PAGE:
General Describes Link Between Northcom, Guard
By Army Staff Sgt. Jim Greenhill
National Guard Bureau
OXON HILL, Md., March 26, 2010 U.S. Northern Command and its sister command, North American Aerospace Defense Command, are inextricably linked to the National Guard, Northcom’s operations director said March 23.
Army Maj. Gen. Frank Grass, director of operations for U.S. Northern Command, addresses National Guard officers attending a domestic operations workshop at the National Harbor in Oxon Hill, Md., March 23, 2010. U.S. Army photo by Staff Sgt. Jim Greenhill
(Click photo for screen-resolution image);high-resolution image available.
“I don’t think you’ll ever see a day where NORAD and Northcom can be separated from the National Guard,” Army Maj. Gen. Frank Grass told National Guard leaders gathered for a weeklong domestic operations workshop held at the National Harbor here.
“It behooves us to stay very closely tied with the Guard,” Grass said, noting the National Guard “has been involved in every homeland mission,” to include the Hurricane Katrina disaster-relief operations.
As of March 22, 72,520 Army and Air Guard members were serving in federal Title 10 status and 6,082 more were serving in domestic missions such as homeland defense air sovereignty alert, counterdrug operations or in support of their governors.
“The Guard … is truly outstanding,” Grass said. “You lead the best men and women the Guard has ever produced. The best citizen-soldier or -airmen and women that serve across our land every day are led by the best [noncommissioned officers] and the best senior enlisted in the nation.”
Northcom has recognized the quality of National Guard NCOs; Air Force Command Chief Master Sgt. Allen Usry is the first National Guard NCO to serve as the senior enlisted leader at a combatant command.
Northcom is responsible for homeland defense, sustaining continuous situational awareness and readiness to protect the homeland against a range of symmetric and asymmetric threats in all domains. Its area of responsibility includes the continental United States, Alaska, Puerto Rico, the U.S. Virgin Islands, Canada, Mexico, the Bahamas, French territory off the Canadian coast and three British overseas territories. The command strives to collaborate with the National Guard so that the two share a common operating picture, Grass said.
“We’re getting very good at that,” the general said. “Developing and building an understanding between capabilities and what the Guard has in the states is critical to us in that partnership. … Most of my job is spent watching what’s going on in the National Guard in the states.”
Northcom has a unique degree of the “jointness” sought throughout the Defense Department. A mix of National Guard, Reserve, Coast Guard, active-duty component, senior civilians and contractors fill the command’s ranks. The command partners with Canada and Mexico and with the Defense Department, as well as civilian and private agencies – more than 60 organizations.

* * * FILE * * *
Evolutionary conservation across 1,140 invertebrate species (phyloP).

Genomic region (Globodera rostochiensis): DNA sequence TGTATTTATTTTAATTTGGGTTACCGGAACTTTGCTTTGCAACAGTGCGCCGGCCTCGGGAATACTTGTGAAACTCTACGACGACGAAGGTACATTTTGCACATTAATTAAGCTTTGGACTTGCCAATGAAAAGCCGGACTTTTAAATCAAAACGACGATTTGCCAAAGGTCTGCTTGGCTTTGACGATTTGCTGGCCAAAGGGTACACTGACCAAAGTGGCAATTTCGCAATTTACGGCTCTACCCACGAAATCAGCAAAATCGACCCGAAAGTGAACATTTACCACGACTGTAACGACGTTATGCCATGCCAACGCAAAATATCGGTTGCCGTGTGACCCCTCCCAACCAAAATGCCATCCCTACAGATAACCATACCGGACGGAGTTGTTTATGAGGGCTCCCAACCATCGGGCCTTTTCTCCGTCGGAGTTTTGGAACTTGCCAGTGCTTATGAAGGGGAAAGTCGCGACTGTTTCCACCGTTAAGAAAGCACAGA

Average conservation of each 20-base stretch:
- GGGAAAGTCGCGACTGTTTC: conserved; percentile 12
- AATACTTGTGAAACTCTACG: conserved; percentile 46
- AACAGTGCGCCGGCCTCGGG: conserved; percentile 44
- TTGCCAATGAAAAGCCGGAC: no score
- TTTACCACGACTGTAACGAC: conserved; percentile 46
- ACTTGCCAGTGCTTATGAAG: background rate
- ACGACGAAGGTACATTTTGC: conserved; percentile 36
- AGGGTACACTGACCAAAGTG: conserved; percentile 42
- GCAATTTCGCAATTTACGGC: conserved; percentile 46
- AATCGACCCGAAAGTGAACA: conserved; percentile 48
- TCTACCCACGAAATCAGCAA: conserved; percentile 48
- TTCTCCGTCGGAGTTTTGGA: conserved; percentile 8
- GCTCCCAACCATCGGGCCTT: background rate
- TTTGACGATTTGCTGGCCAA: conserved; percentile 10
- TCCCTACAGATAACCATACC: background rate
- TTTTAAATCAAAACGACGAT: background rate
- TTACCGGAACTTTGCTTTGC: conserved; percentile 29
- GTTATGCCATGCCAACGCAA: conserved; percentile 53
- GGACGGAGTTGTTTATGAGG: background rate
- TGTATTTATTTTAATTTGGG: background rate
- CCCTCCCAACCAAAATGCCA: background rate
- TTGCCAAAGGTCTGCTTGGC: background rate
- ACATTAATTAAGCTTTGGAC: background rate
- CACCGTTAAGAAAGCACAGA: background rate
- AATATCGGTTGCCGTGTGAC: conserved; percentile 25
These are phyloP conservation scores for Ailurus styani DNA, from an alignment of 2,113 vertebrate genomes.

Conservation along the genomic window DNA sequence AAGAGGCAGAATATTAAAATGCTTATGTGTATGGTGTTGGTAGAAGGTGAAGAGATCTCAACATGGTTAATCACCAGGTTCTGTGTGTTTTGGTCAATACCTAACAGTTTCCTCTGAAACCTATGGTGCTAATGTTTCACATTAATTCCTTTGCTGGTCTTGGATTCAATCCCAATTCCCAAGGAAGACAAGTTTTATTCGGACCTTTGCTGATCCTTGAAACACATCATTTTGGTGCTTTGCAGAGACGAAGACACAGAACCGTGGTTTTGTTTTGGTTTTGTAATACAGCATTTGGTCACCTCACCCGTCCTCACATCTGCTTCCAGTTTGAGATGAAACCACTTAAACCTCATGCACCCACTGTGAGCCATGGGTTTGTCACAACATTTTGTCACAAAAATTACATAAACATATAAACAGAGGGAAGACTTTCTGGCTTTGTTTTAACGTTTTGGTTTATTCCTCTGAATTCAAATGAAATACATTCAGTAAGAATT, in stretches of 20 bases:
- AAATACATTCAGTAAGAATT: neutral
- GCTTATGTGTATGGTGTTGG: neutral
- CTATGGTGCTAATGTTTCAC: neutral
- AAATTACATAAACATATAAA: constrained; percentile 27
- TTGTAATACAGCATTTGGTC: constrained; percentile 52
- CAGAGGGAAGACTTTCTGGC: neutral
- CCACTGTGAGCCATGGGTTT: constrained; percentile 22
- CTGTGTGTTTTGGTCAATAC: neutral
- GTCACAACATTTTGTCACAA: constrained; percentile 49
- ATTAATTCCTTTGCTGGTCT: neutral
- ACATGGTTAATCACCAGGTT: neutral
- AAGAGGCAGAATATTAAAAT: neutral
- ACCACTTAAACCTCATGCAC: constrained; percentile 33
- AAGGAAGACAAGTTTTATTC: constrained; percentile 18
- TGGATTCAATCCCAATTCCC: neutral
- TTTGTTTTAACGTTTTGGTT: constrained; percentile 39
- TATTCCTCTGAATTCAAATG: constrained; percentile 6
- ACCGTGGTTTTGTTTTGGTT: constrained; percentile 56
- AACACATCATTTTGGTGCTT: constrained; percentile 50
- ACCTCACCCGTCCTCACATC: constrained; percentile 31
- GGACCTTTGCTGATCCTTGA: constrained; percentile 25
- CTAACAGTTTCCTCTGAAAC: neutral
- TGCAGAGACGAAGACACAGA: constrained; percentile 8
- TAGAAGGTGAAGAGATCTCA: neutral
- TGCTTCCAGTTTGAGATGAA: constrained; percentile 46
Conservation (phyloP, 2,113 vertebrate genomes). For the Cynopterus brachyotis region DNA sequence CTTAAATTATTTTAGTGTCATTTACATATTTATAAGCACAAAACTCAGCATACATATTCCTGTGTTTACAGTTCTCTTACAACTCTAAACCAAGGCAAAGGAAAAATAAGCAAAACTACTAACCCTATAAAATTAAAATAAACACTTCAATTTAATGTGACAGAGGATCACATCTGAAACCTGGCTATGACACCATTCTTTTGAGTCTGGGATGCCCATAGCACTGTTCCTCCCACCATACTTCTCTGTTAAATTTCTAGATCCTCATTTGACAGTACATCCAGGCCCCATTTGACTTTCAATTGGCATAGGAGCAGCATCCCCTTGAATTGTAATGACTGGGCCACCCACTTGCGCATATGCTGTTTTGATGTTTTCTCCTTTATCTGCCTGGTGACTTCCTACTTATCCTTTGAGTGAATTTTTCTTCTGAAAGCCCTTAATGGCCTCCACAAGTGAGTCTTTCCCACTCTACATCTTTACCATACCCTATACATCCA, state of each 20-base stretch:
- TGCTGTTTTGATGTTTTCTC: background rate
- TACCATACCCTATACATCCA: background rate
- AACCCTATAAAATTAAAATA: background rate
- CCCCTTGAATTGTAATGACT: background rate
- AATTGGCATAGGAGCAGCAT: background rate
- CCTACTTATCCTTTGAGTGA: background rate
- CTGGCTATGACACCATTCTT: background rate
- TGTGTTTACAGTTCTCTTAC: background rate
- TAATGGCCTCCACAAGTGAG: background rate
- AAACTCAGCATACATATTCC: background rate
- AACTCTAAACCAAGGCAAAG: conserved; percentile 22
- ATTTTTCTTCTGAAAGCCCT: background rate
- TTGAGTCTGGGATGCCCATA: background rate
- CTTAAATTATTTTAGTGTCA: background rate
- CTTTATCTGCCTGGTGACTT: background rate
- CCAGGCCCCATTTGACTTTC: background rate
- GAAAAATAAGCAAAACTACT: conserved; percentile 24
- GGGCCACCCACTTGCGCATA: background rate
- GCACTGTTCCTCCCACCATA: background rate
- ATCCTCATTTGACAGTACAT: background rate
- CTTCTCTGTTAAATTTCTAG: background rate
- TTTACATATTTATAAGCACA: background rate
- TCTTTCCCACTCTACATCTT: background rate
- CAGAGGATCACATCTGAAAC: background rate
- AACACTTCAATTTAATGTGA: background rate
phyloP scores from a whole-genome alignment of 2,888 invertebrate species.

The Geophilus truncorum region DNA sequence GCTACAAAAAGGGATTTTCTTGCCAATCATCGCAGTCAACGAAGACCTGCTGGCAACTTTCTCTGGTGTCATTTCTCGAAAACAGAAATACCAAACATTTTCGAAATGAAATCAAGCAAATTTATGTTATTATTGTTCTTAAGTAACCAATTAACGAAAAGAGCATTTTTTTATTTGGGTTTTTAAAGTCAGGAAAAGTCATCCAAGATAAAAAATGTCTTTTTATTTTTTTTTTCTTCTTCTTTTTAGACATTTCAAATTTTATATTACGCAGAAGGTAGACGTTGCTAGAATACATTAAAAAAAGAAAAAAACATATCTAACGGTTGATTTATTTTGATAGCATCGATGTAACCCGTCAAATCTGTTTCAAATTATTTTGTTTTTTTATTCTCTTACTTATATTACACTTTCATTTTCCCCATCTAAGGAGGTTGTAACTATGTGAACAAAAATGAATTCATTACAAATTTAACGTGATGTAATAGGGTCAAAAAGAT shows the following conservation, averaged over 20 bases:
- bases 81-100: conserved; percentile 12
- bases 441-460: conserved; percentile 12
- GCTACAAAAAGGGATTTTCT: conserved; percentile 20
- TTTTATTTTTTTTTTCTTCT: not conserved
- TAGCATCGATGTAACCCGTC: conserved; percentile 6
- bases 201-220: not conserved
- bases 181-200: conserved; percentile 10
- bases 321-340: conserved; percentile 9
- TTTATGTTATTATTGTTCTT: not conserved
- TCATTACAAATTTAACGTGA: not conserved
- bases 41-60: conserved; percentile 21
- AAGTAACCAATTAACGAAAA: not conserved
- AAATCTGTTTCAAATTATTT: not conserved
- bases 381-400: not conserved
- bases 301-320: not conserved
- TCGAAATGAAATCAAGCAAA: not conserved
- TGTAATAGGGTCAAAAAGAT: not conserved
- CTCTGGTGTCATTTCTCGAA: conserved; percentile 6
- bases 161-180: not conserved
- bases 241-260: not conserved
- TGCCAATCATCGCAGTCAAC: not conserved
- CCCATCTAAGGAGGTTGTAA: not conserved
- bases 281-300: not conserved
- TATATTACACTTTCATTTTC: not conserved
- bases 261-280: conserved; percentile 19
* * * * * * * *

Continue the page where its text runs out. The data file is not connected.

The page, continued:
These relationships paid dividends during the response to Haiti’s earthquake, Grass said.
“The … staff needs to be a mix of active, Guard and Reserve. It is the only place in my military career where you can bring together all components, all services … work together, and learn about this mission in the homeland,” Grass said. “Everybody in this nation … should know about defending the homeland, not just the National Guard.”
National Guard brigadier generals fill slots at Northcom while the command’s officers are away at schools or other temporary assignments.
“I can’t stress the importance of that [enough],” Grass said. “Not just for the Army and Air Guard members who come in and serve, … but also for our staff to truly get a picture and understanding of what a Guard soldier or airman does from day to day, across the map, both in their civilian job and in their service to the state.”
Northcom also hosts joint task force commander and staff courses heavily attended by National Guard leaders.
And the Guard plays a key role in supporting Northcom’s missions, including significant involvement in Operation Noble Eagle, a post-9/11 initiative to protect U.S. and Canadian airspace that has seen Air National Guard members and reservists fly more than 80 percent of its more than 55,000 missions.
“There is either an alert or scramble somewhere in the nation every day,” Grass said. “[Where] we used to look outward, now we look outward and inward.”
Colorado and Alaska National Guard units provide ballistic missile defense.
“If we had an incoming ballistic missile to the U.S., we would be prepared to shoot it down,” Grass said. “You can see how … the Guard is connected to our homeland defense mission.”
The Guard also provides much of the ground-based air defense system for the national capital region; it contributed to forces standing by to support the recent Winter Olympics; and it conducts joint exercises and workshops with Northcom.
The National Guard is the first domestic military responder, Grass said.
“Northcom does not get a mission until the governor asks the president for support,” he said. “The National Guard is always there under the governors’ control, … but when that one catastrophic event that hopefully never happens, you want that catastrophic insurance policy. When that one incident occurs that’s catastrophic, we’re prepared to come and support … the states and the National Guard.”